Riva Superamerica 48

Discussion in 'Powerboats' started by Ithaka, Dec 9, 2023.

  1. Ithaka
    Joined: Dec 2023
    Posts: 2
    Likes: 1, Points: 3
    Location: Sozopol, Bulgaria

    Ithaka New Member

    Could you help me evaluate the performance and safety of the Riva Superamerica 48 in heavy seas, say typical east Mediterranean short waves, strong winds... say gale force winds? Here is my experience with the boat so far and some of the questions I have been pondering:

    - Old but solid design, mine was built in 1980
    - 48 ft overall, 41 ft LWL, current displacement 14 tons, 12 degree deadrise angle
    - In my opinion, minimal superstructure compared to other examples, see photos
    - Powered by 6CTA 450 Cummins, max speed 31 knots (approx. 1.2 tons lighter than originals)
    - Original engines were VT903s, leaflet max speed was 26 knots
    - Has one real fully watertight bulkhead behind the crew cabin in front
    - Two bulkheads (in front and behind engine compartment) can be made watertight with minimal effort (I have not seen many designs in this size that can have three real watertight bulkheads)

    The boat has been in medium weather in the Aegean sea (force 6-7) on long passages. When running into the waves, I need to reduce speed to prevent pounding but otherwise no issues. Sometimes, a bigger wave could swamp the whole boat (bow is pretty low) but I never felt uncomfortable. Still, it was hard to make more than 11-13 knots to prevent jumping from one wave to the next. When running in beam seas (force 4-5), the boat would roll a lot at times but snaps back fairly quickly. A higher speed could be maintained 14-15 knots.

    Some of my questions. Would another boat design of similar displacement give me significantly higher speeds or higher margin of safety? What are the dangers when seas build up? If a wave rolls the boat, will it come back immediately? It looks from the design that it has fairly good stability. How quickly would the engine compartment flood through the side air intakes? It looks as if even inverted, the intakes will be above the water? Is this really a concern? Are there ways to close them automatically or may be find alternative source of air in heavy weather? Would it make sense to install tanks in the bilge areas along the keel and in the lazarette, all below the waterline, that could be used either for fuel or as water ballast to improve stability and trim? Especially, since I have 1.2 tons of displacement headroom due to the lighter engines. Is this ever done? Why or why not?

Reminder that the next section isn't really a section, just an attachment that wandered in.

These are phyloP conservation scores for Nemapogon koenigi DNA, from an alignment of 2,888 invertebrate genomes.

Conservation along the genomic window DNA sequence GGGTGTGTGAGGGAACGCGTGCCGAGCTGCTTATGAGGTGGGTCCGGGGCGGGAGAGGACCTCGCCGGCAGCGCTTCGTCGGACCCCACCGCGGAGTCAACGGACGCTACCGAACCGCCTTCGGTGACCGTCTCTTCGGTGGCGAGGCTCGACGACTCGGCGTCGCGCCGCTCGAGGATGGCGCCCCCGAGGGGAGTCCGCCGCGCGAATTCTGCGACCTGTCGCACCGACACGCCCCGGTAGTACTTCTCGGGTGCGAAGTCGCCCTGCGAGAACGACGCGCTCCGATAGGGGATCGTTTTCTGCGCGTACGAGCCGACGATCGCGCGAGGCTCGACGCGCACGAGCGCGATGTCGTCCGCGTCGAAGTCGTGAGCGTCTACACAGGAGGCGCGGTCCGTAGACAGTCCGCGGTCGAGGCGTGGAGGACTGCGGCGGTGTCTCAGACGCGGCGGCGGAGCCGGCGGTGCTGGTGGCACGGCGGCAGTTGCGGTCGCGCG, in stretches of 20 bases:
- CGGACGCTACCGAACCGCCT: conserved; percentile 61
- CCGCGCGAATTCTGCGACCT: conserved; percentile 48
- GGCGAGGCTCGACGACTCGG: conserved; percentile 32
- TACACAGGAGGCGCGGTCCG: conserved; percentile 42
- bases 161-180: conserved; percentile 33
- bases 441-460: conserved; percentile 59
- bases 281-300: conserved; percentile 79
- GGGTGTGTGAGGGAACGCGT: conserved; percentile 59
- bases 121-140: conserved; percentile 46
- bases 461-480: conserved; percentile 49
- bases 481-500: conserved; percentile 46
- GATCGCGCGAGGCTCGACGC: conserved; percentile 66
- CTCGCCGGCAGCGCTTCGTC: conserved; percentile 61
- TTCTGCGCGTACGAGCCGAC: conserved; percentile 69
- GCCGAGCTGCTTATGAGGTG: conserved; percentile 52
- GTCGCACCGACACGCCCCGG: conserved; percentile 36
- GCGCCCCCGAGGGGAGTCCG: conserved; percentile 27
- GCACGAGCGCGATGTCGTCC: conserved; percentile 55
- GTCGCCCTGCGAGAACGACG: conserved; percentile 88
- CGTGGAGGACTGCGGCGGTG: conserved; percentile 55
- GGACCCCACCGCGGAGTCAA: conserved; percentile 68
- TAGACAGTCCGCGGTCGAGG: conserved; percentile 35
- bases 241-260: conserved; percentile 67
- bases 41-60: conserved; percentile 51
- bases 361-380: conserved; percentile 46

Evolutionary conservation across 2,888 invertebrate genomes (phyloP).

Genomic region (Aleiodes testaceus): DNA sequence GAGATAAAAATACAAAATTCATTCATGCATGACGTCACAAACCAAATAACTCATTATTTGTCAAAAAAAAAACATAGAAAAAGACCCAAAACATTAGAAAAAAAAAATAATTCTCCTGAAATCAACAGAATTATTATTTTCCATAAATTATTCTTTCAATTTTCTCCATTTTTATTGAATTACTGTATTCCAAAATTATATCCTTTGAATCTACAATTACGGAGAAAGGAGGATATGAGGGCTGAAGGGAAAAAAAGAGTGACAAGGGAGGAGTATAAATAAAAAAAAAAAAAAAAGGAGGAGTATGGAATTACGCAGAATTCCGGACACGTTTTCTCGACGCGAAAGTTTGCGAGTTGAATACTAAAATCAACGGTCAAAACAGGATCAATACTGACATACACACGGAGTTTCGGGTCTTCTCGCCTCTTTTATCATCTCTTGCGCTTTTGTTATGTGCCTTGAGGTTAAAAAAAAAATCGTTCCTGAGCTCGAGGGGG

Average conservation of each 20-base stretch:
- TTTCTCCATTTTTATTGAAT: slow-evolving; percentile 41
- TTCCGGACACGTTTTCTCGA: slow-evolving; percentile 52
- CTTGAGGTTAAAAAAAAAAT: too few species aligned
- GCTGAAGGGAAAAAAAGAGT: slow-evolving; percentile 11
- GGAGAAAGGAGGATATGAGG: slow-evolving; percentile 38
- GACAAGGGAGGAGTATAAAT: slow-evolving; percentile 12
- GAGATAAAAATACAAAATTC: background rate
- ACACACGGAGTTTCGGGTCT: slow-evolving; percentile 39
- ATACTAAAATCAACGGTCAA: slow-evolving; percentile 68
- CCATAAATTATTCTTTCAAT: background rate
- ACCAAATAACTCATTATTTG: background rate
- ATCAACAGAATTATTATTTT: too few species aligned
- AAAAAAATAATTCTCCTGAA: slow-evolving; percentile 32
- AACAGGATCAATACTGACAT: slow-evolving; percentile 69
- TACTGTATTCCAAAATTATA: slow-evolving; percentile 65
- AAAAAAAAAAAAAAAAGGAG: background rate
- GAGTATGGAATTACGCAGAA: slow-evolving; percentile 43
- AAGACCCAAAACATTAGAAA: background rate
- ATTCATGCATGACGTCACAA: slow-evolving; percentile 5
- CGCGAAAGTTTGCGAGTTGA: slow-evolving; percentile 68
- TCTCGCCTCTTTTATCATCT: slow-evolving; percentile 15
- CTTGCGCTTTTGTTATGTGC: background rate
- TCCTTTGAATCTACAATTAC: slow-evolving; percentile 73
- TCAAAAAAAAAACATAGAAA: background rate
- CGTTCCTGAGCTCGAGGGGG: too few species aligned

Thank you. Riva 48 Hull.jpg
    Last edited: Dec 9, 2023
    bajansailor likes this.
  2. TANSL
    Joined: Sep 2011
    Posts: 7,349
    Likes: 690, Points: 123, Legacy Rep: 300
    Location: Spain

    TANSL Senior Member

    Welcome to the forum.
    Beautiful boat, congrats.
    To answer some of your questions, with concrete data, not with simple opinions, it would be necessary to study the plans of the boat and carry out quite a few calculations. Do you have the plans?
    bajansailor likes this.
  3. Ithaka
    Joined: Dec 2023
    Posts: 2
    Likes: 1, Points: 3
    Location: Sozopol, Bulgaria

    Ithaka New Member

    Thank you. I do not have the plans but I will take opinions :)

  4. bajansailor
    Joined: Oct 2007
    Posts: 3,545
    Likes: 1,521, Points: 113, Legacy Rep: 37
    Location: Barbados

    bajansailor Marine Surveyor

    If you are not already a member of the YBW Forum in England, then please do sign up and copy your post above to their Motor Boat Forum -
    Motor Boat Forum https://forums.ybw.com/forums/motor-boat-forum.14/

    I can (almost certainly) guarantee you that you will receive an enthusiastic response on this Forum - there are quite a few posters on there who have similar sized motor boats in the Mediterranean.
    Including one gentleman who has an Itama - he will find your question below quite irresistible, and he will probably tell you that an Itama is far superior. :)

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